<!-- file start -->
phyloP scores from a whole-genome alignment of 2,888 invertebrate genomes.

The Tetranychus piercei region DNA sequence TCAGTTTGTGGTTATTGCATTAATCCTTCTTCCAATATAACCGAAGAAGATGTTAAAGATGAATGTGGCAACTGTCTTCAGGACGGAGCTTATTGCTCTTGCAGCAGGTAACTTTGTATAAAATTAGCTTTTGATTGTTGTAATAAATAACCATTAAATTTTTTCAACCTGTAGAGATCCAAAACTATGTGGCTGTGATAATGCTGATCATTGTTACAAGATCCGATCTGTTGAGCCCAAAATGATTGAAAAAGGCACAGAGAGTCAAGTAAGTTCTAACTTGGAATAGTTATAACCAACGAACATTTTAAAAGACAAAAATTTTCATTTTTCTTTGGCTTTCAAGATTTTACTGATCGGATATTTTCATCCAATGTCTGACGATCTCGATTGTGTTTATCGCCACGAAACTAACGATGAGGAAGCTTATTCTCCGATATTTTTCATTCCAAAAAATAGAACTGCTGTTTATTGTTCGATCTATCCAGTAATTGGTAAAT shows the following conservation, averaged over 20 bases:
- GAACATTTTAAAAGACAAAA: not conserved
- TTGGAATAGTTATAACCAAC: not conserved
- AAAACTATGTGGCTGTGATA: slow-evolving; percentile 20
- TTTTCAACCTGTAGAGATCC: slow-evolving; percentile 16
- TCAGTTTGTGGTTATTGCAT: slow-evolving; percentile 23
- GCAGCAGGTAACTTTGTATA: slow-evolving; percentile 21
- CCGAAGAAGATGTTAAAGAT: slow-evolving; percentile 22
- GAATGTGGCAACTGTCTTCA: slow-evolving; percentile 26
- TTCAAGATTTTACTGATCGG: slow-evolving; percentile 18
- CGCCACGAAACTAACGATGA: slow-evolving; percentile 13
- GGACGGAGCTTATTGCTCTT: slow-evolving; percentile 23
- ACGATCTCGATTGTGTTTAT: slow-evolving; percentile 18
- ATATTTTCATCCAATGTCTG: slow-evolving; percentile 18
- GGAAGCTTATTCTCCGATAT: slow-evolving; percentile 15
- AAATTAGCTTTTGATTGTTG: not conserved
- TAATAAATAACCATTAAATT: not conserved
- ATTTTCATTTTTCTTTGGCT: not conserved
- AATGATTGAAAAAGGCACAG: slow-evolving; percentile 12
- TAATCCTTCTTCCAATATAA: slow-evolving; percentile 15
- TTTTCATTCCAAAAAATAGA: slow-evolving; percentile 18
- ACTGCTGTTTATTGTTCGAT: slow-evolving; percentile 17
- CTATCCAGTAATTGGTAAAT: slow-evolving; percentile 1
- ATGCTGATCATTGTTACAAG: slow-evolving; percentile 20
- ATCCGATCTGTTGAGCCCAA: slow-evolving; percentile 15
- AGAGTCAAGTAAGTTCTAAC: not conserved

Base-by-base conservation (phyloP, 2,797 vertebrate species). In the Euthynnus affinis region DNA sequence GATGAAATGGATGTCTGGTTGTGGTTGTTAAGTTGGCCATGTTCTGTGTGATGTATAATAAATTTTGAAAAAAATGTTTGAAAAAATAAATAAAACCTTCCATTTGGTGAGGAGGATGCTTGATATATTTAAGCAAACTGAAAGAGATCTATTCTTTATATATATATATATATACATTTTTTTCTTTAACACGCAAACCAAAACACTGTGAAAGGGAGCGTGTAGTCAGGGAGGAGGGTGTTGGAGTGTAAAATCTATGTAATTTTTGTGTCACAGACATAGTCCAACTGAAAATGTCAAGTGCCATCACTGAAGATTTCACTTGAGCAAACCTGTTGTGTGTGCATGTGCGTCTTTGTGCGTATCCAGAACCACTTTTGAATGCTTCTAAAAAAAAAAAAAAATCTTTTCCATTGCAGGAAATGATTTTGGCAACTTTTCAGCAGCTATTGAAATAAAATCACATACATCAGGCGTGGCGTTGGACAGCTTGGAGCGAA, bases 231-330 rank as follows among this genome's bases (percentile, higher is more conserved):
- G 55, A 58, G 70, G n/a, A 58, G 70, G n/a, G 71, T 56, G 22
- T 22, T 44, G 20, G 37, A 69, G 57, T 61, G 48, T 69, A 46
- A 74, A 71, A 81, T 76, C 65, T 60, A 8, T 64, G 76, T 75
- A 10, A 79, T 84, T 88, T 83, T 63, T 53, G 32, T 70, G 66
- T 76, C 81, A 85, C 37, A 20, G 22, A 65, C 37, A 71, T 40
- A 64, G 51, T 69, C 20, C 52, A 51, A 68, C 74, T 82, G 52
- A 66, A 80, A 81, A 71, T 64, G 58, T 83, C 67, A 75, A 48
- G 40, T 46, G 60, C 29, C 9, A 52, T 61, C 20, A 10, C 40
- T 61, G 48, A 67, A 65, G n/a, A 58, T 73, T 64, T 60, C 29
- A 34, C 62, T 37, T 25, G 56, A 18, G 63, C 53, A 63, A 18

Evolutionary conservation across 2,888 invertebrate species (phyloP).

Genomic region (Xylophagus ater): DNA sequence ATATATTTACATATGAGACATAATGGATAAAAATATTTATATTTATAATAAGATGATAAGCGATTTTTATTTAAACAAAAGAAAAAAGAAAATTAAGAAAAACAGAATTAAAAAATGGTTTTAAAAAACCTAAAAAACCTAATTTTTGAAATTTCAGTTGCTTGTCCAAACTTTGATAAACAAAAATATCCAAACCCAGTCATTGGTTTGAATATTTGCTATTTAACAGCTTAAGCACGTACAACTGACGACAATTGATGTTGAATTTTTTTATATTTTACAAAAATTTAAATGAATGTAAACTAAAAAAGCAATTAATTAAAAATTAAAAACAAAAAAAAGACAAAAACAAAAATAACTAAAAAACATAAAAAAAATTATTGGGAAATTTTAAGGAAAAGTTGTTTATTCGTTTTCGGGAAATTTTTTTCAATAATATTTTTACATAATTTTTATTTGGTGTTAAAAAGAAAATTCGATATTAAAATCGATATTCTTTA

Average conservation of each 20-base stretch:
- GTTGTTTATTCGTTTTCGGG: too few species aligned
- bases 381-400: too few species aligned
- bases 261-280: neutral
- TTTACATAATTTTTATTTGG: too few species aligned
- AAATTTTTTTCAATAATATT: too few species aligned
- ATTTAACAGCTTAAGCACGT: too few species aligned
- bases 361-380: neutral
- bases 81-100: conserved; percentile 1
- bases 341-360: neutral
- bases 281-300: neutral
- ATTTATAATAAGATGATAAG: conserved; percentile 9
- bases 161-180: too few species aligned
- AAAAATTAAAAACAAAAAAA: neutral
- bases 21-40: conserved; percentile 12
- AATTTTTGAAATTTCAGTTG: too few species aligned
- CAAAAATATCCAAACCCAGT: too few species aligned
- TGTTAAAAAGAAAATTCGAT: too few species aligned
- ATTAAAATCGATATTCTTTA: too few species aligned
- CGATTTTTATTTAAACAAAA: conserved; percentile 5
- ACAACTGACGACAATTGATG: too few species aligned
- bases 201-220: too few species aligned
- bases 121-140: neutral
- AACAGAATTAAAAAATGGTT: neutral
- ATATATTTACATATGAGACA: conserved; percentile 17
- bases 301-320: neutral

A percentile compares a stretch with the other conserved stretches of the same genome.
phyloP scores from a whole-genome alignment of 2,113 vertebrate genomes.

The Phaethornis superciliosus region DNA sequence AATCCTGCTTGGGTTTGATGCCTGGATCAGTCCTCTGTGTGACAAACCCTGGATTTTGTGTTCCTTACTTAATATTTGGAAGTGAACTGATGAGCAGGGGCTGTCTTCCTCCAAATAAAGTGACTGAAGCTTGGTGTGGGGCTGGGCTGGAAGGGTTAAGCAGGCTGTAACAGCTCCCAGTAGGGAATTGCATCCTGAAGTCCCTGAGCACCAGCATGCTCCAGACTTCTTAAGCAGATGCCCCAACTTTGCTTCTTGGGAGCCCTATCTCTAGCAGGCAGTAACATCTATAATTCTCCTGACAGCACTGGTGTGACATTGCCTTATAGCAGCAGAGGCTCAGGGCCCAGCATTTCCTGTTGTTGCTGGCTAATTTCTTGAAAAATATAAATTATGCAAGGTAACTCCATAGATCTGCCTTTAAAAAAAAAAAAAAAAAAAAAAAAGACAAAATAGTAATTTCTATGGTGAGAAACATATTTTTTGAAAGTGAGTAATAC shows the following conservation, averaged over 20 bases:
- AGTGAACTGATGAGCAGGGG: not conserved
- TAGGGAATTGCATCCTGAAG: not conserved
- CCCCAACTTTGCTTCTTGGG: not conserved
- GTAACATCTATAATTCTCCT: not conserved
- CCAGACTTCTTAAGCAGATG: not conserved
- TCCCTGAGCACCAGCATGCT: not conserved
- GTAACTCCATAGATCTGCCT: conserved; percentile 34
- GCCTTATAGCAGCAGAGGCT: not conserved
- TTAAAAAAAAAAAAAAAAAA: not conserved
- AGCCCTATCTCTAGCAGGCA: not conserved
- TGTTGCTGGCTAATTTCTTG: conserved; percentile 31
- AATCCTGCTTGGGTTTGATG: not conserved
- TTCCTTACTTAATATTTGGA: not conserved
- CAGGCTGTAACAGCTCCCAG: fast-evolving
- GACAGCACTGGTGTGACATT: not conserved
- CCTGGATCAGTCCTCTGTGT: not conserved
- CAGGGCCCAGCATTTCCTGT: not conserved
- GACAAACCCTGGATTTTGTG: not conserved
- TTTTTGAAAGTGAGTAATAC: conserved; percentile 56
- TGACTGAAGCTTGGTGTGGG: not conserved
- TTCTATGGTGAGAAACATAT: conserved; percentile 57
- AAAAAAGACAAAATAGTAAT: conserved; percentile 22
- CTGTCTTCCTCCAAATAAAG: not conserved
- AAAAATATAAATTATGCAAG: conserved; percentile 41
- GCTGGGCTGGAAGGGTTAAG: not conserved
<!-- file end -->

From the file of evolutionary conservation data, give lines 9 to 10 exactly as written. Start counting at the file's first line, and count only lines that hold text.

- CCGAAGAAGATGTTAAAGAT: slow-evolving; percentile 22
- GAATGTGGCAACTGTCTTCA: slow-evolving; percentile 26